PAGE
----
GAO Report Instructs SEC to Address Security Issues in its Systems (April 18, 2014)

The US Government Accountability Office (GAO) says the Securities and Exchange Commission (SEC) needs to address several security issues in its systems. Among the issues itemized in the GAO's report are: failure to encrypt sensitive data; failure to properly identify and authenticate users; and failure to securely configure a critical financial system. The problems are due in part to the SEC's inadequate oversight of the contractor it hired to migrate its systems to a new data center last year. The GAO's recommendations include assigning security staff to monitor contractors conducting security-related operations.


SEC CIO Responds to GAO Report (April 18, 2014)

SEC CIO Thomas Bayer admits that the commission could have kept a closer eye on IT work being done by contractors. In a letter responding to the GAO's audit, Bayer wrote that when the GAO informed the SEC about the unsecure configuration, the SEC shut down the system in question and reverted to the original, securely configured environment. A subsequent move was carried out with the proper configuration.

Heartbleed Exploited to Bypass Multifactor Authentication (April 18 & 21, 2014)

Network security company Mandiant says that attackers managed to breach a walled-off virtual private network (VPN) by exploiting the Heartbleed bug. The attackers managed to bypass the VPN's multifactor authentication. The targeted organization has not been identified, and it is not yet known if any data were stolen. Mandiant said the attack began on April 8, just one day after the flaw was disclosed. In this attack, Heartbleed was used to grab legitimate VPS session tokens.




[Editor's Note (Murray): One hopes that no one concludes from this report that users of strong authentication and VPNs are not dramatically better off in the face of Heartbleed than those who are not users. ]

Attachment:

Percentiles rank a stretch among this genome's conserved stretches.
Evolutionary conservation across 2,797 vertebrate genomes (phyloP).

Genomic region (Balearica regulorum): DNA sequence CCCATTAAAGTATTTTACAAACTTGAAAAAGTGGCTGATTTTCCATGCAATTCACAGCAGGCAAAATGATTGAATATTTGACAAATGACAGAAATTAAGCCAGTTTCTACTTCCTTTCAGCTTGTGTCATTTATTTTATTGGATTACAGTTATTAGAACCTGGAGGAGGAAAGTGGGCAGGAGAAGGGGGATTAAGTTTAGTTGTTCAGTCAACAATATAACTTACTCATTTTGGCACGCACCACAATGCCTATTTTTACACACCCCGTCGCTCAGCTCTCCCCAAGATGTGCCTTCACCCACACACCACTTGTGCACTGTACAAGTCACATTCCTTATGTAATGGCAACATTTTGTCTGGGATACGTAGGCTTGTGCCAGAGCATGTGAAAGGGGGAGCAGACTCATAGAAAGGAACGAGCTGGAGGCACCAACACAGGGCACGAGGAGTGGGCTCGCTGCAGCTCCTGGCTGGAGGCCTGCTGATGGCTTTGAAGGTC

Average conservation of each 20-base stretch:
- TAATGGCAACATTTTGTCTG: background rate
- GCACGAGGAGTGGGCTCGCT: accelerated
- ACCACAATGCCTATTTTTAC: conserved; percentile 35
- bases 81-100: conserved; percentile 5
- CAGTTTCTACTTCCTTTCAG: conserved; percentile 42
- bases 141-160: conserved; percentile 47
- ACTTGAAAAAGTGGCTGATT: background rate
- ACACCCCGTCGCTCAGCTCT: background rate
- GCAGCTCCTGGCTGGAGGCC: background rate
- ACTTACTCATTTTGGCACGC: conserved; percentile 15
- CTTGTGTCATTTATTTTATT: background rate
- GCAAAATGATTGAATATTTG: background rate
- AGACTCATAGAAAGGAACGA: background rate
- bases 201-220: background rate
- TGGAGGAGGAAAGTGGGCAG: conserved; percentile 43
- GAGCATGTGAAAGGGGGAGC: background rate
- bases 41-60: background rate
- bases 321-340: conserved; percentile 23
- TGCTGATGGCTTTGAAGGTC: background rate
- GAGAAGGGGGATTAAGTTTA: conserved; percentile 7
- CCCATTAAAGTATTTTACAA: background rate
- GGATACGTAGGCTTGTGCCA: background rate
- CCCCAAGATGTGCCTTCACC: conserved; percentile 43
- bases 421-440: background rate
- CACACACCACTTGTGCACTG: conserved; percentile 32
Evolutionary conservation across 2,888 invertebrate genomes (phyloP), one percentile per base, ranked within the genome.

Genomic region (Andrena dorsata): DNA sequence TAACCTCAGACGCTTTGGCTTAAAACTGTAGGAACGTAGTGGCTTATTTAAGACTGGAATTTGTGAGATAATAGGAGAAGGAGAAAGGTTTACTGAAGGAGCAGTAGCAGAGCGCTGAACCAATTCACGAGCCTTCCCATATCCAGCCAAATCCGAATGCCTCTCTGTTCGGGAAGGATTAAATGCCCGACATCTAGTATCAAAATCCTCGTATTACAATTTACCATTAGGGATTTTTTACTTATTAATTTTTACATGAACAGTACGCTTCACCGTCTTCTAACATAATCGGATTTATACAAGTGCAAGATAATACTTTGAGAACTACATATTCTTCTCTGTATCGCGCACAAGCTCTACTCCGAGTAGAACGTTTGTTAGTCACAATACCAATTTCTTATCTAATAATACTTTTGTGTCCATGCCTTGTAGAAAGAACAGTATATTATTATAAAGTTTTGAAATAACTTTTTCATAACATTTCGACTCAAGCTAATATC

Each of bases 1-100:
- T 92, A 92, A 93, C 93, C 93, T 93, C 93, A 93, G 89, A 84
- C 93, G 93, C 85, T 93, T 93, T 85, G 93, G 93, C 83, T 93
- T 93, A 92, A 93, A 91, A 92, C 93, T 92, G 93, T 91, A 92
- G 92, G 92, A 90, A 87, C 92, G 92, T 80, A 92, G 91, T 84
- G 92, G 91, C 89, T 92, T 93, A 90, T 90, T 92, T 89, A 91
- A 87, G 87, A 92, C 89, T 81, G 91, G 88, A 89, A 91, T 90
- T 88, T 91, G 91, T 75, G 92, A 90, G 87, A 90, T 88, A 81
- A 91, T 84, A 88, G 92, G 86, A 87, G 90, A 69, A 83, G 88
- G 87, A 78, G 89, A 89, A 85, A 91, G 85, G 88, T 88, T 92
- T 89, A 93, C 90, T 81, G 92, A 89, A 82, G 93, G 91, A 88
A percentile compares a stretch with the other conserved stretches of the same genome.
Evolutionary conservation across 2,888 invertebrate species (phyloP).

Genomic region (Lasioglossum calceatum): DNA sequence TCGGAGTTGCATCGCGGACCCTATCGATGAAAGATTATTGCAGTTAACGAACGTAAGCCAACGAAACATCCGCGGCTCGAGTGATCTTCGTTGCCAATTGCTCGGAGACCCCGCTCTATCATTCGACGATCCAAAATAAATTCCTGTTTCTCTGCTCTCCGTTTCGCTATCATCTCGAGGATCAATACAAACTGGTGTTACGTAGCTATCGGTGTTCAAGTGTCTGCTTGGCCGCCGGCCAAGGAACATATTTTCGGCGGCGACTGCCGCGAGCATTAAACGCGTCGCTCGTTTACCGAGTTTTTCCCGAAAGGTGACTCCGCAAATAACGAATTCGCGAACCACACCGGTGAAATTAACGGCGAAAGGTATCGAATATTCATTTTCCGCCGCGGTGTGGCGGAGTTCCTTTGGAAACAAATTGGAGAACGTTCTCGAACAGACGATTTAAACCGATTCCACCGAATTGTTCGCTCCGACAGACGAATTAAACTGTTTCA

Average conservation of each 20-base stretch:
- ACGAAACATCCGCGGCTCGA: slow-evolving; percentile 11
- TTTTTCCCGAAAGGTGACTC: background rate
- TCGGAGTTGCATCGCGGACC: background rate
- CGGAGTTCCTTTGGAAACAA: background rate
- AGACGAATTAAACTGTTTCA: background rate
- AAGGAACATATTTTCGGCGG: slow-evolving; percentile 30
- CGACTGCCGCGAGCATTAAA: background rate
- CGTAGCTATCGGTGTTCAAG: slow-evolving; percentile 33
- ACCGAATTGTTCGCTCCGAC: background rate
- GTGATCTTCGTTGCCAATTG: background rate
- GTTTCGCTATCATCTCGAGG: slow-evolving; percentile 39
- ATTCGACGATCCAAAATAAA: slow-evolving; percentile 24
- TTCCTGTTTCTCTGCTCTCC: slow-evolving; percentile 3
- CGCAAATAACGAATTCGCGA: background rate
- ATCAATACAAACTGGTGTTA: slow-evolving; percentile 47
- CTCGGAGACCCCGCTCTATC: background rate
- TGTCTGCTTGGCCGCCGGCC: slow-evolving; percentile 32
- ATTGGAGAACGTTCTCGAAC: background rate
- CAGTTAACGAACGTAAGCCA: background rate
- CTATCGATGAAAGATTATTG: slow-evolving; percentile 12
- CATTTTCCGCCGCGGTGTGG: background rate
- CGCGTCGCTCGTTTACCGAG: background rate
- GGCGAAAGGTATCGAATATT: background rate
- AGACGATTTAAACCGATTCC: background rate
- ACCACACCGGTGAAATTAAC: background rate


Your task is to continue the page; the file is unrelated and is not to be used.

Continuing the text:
Microsoft Reissues Antimalware Engine Update (April 18, 2014)

Microsoft has re-issued its antimalware engine and signatures to fix a problem "that may have caused interrupted service for some customers using Microsoft security products." The issue affected mainly users running Windows XP and Windows Server 2003. While the XP operating system itself is no longer being supported, Microsoft is continuing to provide antimalware engine and signature updates for XP through July 14, 2015. The initial update was pushed out on April 15; the updated update was released two days later.



Researchers Say Heartbleed Not Exploited Before Disclosure (April 16, 2014)

According to researchers at the US Department of Energy's (DOE's) Lawrence Berkeley National Laboratory, the Heartbleed bug was not exploited before it was disclosed. There has been speculation that governments and companies may have been using the flaw for surveillance or espionage during the two years between the flaw's introduction into the OpenSSL cryptographic library and its disclosure. The DOE researchers say that evidence of Heartbleed exploitation could be detected by measuring the size of messages sent to the vulnerable portion of OpenSSL and comparing it to the size of the message that reaches a server. A response larger than the request would indicate an attack. Both Berkeley and the National Energy Research Scientific Computing Center have been analyzing Internet traffic that moved through their networks since the end of January and found no such evidence of a Heartbleed attack. The evidence does not rule out the possibility of attacks prior to January 2014 or that remained outside the scope of the laboratories' monitoring. Now that the flaw has been disclosed, there is growing concern that it will be exploited.

[Editor's Note (Murray): The absence of evidence is not evidence. ]


Detecting Heartbleed Attacks